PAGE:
REHOBOTH BEACH, Del. — Mid-Atlantic electric utilities, facing the threat of a direct hit from Hurricane Sandy, reached across North America on Friday to secure extra help in restoring power that they said could be out for more than a week because of prolonged high winds and torrential rain.
Maryland Gov. Martin O’Malley declared a state of emergency, and the Assateague Island National Seashore said it will close Saturday to campers and Sunday to all visitors.
O’Malley said Sandy also could affect Maryland’s early general election voting, scheduled from Saturday through Nov. 1.
Delaware Gov. Jack Markell did not issue an evacuation order Friday, but officials were monitoring the storm closely because the state appeared to be in the storm’s crosshairs.
“If you’re along the coast, there’s a possibility that an evacuation is coming,” Markell said, adding that a decision likely would be made Saturday.
In Washington, Mayor Vincent Gray declared a state of emergency Friday afternoon. Workers on Washington’s Metro subway system were inspecting drains and placing sandbags in flood-prone areas. Emergency management officials across the region urged residents to prepare for days without power, water and natural gas.
Christopher Geldart, director of the District of Columbia’s Homeland Security and Emergency Management agency, said the aftermath could be similar to the widespread power outages of more than a week that followed a storm in the area in late June.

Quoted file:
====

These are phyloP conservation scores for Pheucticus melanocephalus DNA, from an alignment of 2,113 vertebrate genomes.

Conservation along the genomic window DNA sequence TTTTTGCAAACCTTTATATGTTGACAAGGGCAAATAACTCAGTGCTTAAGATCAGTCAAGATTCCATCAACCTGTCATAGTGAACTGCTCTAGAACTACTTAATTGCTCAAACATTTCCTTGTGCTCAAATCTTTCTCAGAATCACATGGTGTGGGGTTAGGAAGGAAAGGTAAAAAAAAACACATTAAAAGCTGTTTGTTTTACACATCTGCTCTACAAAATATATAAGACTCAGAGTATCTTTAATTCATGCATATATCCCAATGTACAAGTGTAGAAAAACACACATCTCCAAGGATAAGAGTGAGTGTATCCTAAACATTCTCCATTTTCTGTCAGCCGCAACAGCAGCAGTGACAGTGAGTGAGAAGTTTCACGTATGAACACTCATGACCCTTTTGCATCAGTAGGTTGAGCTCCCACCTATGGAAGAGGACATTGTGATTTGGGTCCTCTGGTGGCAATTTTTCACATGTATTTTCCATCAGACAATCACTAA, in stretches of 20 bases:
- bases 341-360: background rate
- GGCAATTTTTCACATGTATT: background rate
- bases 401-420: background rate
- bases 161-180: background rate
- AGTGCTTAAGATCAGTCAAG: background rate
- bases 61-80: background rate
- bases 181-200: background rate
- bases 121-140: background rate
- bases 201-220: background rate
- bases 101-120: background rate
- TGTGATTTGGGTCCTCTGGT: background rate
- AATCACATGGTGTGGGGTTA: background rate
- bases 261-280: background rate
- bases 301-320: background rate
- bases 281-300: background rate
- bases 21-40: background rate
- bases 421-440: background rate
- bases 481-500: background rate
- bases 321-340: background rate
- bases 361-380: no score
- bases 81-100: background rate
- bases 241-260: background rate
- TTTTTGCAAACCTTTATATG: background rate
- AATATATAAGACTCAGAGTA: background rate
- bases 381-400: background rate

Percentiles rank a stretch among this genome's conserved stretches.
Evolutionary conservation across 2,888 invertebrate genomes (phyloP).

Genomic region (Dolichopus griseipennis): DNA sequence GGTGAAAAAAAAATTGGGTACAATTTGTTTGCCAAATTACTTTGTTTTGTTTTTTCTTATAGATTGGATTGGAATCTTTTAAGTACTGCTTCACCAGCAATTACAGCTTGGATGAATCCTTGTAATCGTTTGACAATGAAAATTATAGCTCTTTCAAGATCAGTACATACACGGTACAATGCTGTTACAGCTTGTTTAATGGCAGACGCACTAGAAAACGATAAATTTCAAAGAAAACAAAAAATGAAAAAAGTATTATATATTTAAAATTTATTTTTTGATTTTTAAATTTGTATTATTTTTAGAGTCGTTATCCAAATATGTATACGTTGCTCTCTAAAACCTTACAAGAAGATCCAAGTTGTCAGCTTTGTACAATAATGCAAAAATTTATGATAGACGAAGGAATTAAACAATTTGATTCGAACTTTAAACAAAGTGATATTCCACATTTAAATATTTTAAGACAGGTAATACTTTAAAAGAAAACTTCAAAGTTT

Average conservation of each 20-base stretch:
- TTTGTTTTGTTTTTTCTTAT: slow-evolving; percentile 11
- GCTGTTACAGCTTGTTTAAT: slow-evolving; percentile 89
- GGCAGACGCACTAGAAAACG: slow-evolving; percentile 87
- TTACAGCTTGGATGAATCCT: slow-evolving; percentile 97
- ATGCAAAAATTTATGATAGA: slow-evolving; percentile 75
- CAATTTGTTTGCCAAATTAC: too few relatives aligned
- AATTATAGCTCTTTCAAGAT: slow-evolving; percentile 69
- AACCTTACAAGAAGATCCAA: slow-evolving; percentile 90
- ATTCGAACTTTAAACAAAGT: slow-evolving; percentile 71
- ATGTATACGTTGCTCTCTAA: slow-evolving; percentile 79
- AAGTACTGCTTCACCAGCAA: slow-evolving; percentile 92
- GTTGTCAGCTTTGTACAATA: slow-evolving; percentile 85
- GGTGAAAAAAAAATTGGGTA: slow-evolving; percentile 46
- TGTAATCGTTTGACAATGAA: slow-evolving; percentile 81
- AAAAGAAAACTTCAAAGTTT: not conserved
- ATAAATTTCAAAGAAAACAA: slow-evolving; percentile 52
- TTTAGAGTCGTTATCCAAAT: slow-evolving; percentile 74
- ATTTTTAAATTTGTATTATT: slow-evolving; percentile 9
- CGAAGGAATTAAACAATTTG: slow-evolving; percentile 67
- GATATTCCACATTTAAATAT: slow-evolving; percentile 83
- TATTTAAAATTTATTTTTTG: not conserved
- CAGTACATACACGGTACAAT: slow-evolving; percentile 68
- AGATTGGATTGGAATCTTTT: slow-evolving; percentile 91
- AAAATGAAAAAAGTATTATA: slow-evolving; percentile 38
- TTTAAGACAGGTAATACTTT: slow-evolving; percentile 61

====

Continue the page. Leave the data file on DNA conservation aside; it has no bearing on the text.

“This storm truly has the potential, if it stays on its current path, to exceed the damage that we saw with Hurricane Isabel in 2003 and Irene in 2011,” said Baltimore Gas and Electric Co. spokesman Rob Gould. Each of those storms affected 790,000 BGE customers, he said.
Forecasters expect the hurricane to turn inland around Delaware, but said it could still hit as far north as New York.
The storm moving up the Atlantic coast could pour a foot of rain on the coastal Delmarva Peninsula from Sunday through Wednesday, and 6 to 10 inches elsewhere, said Weather Underground meteorologist Shaun Tanner. He said winds gusting up to 60 mph could peak at hurricane strength, 74 mph, when the storm comes ashore Tuesday morning.
Sandy’s remnants could spawn tornadoes and knock down trees laden with soggy leaves, disrupting power across the region, Tanner said.
“It’s prolonged. It won’t be a one-day hit and gone,” he said.
A cold front approaching from the west will bring more rain, along with snow in the far Western Maryland mountains, Tanner said.